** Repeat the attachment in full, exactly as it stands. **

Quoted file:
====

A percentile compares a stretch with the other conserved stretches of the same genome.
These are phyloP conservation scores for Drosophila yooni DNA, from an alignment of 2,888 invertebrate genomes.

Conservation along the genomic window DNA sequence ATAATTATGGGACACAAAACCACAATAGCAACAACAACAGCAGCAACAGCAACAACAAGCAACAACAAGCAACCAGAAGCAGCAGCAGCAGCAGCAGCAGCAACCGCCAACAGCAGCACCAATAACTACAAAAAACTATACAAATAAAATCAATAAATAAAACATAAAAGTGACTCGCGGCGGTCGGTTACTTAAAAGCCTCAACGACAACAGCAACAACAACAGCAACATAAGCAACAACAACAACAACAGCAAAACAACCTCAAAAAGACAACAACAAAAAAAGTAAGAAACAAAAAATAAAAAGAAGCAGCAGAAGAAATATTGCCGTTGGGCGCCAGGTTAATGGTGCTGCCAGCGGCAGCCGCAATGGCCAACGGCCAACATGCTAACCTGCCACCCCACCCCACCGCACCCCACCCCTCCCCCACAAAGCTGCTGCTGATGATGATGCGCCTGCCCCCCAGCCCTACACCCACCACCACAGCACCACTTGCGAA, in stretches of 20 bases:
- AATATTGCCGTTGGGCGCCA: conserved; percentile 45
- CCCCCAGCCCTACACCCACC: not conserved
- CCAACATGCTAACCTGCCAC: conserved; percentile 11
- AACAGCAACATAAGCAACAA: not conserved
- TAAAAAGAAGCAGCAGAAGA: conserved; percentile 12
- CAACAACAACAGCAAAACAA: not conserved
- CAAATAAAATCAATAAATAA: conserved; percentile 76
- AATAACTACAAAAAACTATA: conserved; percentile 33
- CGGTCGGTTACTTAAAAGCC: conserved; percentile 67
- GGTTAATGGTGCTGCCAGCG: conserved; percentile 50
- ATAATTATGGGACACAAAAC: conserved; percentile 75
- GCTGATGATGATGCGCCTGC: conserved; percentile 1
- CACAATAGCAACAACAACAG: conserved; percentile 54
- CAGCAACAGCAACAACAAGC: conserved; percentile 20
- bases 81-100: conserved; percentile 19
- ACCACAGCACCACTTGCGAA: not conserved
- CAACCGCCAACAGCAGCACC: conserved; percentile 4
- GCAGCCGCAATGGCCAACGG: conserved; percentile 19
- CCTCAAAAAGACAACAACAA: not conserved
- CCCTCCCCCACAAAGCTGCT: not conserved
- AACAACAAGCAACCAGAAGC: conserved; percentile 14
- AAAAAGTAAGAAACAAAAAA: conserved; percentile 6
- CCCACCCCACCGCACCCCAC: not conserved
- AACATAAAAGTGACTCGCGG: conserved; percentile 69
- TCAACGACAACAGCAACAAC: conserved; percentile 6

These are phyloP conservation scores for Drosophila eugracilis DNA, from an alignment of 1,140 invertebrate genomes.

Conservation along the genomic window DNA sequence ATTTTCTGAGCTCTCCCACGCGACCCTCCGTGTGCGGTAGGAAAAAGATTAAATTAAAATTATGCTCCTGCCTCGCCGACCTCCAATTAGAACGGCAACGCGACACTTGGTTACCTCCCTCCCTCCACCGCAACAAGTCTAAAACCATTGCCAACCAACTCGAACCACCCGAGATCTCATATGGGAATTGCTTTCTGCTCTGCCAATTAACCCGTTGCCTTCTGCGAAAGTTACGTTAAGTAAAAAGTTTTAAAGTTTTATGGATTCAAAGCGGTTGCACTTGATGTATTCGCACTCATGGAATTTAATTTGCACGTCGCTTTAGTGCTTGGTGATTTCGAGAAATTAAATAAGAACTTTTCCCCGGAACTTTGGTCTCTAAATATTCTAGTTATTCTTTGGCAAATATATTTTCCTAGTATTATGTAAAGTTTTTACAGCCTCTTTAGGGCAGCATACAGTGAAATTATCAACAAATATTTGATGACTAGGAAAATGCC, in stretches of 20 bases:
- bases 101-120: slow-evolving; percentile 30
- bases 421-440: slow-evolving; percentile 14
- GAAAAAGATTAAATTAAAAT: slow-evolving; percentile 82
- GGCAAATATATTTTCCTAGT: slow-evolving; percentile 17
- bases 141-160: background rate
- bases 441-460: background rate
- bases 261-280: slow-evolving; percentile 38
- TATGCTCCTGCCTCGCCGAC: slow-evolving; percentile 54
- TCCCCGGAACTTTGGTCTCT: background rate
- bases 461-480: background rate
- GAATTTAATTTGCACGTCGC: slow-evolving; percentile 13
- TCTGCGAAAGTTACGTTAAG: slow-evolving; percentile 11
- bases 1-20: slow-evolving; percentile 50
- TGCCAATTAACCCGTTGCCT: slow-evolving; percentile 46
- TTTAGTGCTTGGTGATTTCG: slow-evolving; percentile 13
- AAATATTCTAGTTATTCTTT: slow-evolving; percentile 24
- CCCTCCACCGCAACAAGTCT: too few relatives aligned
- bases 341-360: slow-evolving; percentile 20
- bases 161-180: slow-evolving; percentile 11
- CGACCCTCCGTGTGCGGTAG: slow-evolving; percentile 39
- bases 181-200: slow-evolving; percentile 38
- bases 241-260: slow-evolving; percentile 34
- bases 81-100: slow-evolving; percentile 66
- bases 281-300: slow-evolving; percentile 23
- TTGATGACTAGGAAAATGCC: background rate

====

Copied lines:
A percentile compares a stretch with the other conserved stretches of the same genome.
These are phyloP conservation scores for Drosophila yooni DNA, from an alignment of 2,888 invertebrate genomes.

Conservation along the genomic window DNA sequence ATAATTATGGGACACAAAACCACAATAGCAACAACAACAGCAGCAACAGCAACAACAAGCAACAACAAGCAACCAGAAGCAGCAGCAGCAGCAGCAGCAGCAACCGCCAACAGCAGCACCAATAACTACAAAAAACTATACAAATAAAATCAATAAATAAAACATAAAAGTGACTCGCGGCGGTCGGTTACTTAAAAGCCTCAACGACAACAGCAACAACAACAGCAACATAAGCAACAACAACAACAACAGCAAAACAACCTCAAAAAGACAACAACAAAAAAAGTAAGAAACAAAAAATAAAAAGAAGCAGCAGAAGAAATATTGCCGTTGGGCGCCAGGTTAATGGTGCTGCCAGCGGCAGCCGCAATGGCCAACGGCCAACATGCTAACCTGCCACCCCACCCCACCGCACCCCACCCCTCCCCCACAAAGCTGCTGCTGATGATGATGCGCCTGCCCCCCAGCCCTACACCCACCACCACAGCACCACTTGCGAA, in stretches of 20 bases:
- AATATTGCCGTTGGGCGCCA: conserved; percentile 45
- CCCCCAGCCCTACACCCACC: not conserved
- CCAACATGCTAACCTGCCAC: conserved; percentile 11
- AACAGCAACATAAGCAACAA: not conserved
- TAAAAAGAAGCAGCAGAAGA: conserved; percentile 12
- CAACAACAACAGCAAAACAA: not conserved
- CAAATAAAATCAATAAATAA: conserved; percentile 76
- AATAACTACAAAAAACTATA: conserved; percentile 33
- CGGTCGGTTACTTAAAAGCC: conserved; percentile 67
- GGTTAATGGTGCTGCCAGCG: conserved; percentile 50
- ATAATTATGGGACACAAAAC: conserved; percentile 75
- GCTGATGATGATGCGCCTGC: conserved; percentile 1
- CACAATAGCAACAACAACAG: conserved; percentile 54
- CAGCAACAGCAACAACAAGC: conserved; percentile 20
- bases 81-100: conserved; percentile 19
- ACCACAGCACCACTTGCGAA: not conserved
- CAACCGCCAACAGCAGCACC: conserved; percentile 4
- GCAGCCGCAATGGCCAACGG: conserved; percentile 19
- CCTCAAAAAGACAACAACAA: not conserved
- CCCTCCCCCACAAAGCTGCT: not conserved
- AACAACAAGCAACCAGAAGC: conserved; percentile 14
- AAAAAGTAAGAAACAAAAAA: conserved; percentile 6
- CCCACCCCACCGCACCCCAC: not conserved
- AACATAAAAGTGACTCGCGG: conserved; percentile 69
- TCAACGACAACAGCAACAAC: conserved; percentile 6

These are phyloP conservation scores for Drosophila eugracilis DNA, from an alignment of 1,140 invertebrate genomes.

Conservation along the genomic window DNA sequence ATTTTCTGAGCTCTCCCACGCGACCCTCCGTGTGCGGTAGGAAAAAGATTAAATTAAAATTATGCTCCTGCCTCGCCGACCTCCAATTAGAACGGCAACGCGACACTTGGTTACCTCCCTCCCTCCACCGCAACAAGTCTAAAACCATTGCCAACCAACTCGAACCACCCGAGATCTCATATGGGAATTGCTTTCTGCTCTGCCAATTAACCCGTTGCCTTCTGCGAAAGTTACGTTAAGTAAAAAGTTTTAAAGTTTTATGGATTCAAAGCGGTTGCACTTGATGTATTCGCACTCATGGAATTTAATTTGCACGTCGCTTTAGTGCTTGGTGATTTCGAGAAATTAAATAAGAACTTTTCCCCGGAACTTTGGTCTCTAAATATTCTAGTTATTCTTTGGCAAATATATTTTCCTAGTATTATGTAAAGTTTTTACAGCCTCTTTAGGGCAGCATACAGTGAAATTATCAACAAATATTTGATGACTAGGAAAATGCC, in stretches of 20 bases:
- bases 101-120: slow-evolving; percentile 30
- bases 421-440: slow-evolving; percentile 14
- GAAAAAGATTAAATTAAAAT: slow-evolving; percentile 82
- GGCAAATATATTTTCCTAGT: slow-evolving; percentile 17
- bases 141-160: background rate
- bases 441-460: background rate
- bases 261-280: slow-evolving; percentile 38
- TATGCTCCTGCCTCGCCGAC: slow-evolving; percentile 54
- TCCCCGGAACTTTGGTCTCT: background rate
- bases 461-480: background rate
- GAATTTAATTTGCACGTCGC: slow-evolving; percentile 13
- TCTGCGAAAGTTACGTTAAG: slow-evolving; percentile 11
- bases 1-20: slow-evolving; percentile 50
- TGCCAATTAACCCGTTGCCT: slow-evolving; percentile 46
- TTTAGTGCTTGGTGATTTCG: slow-evolving; percentile 13
- AAATATTCTAGTTATTCTTT: slow-evolving; percentile 24
- CCCTCCACCGCAACAAGTCT: too few relatives aligned
- bases 341-360: slow-evolving; percentile 20
- bases 161-180: slow-evolving; percentile 11
- CGACCCTCCGTGTGCGGTAG: slow-evolving; percentile 39
- bases 181-200: slow-evolving; percentile 38
- bases 241-260: slow-evolving; percentile 34
- bases 81-100: slow-evolving; percentile 66
- bases 281-300: slow-evolving; percentile 23
- TTGATGACTAGGAAAATGCC: background rate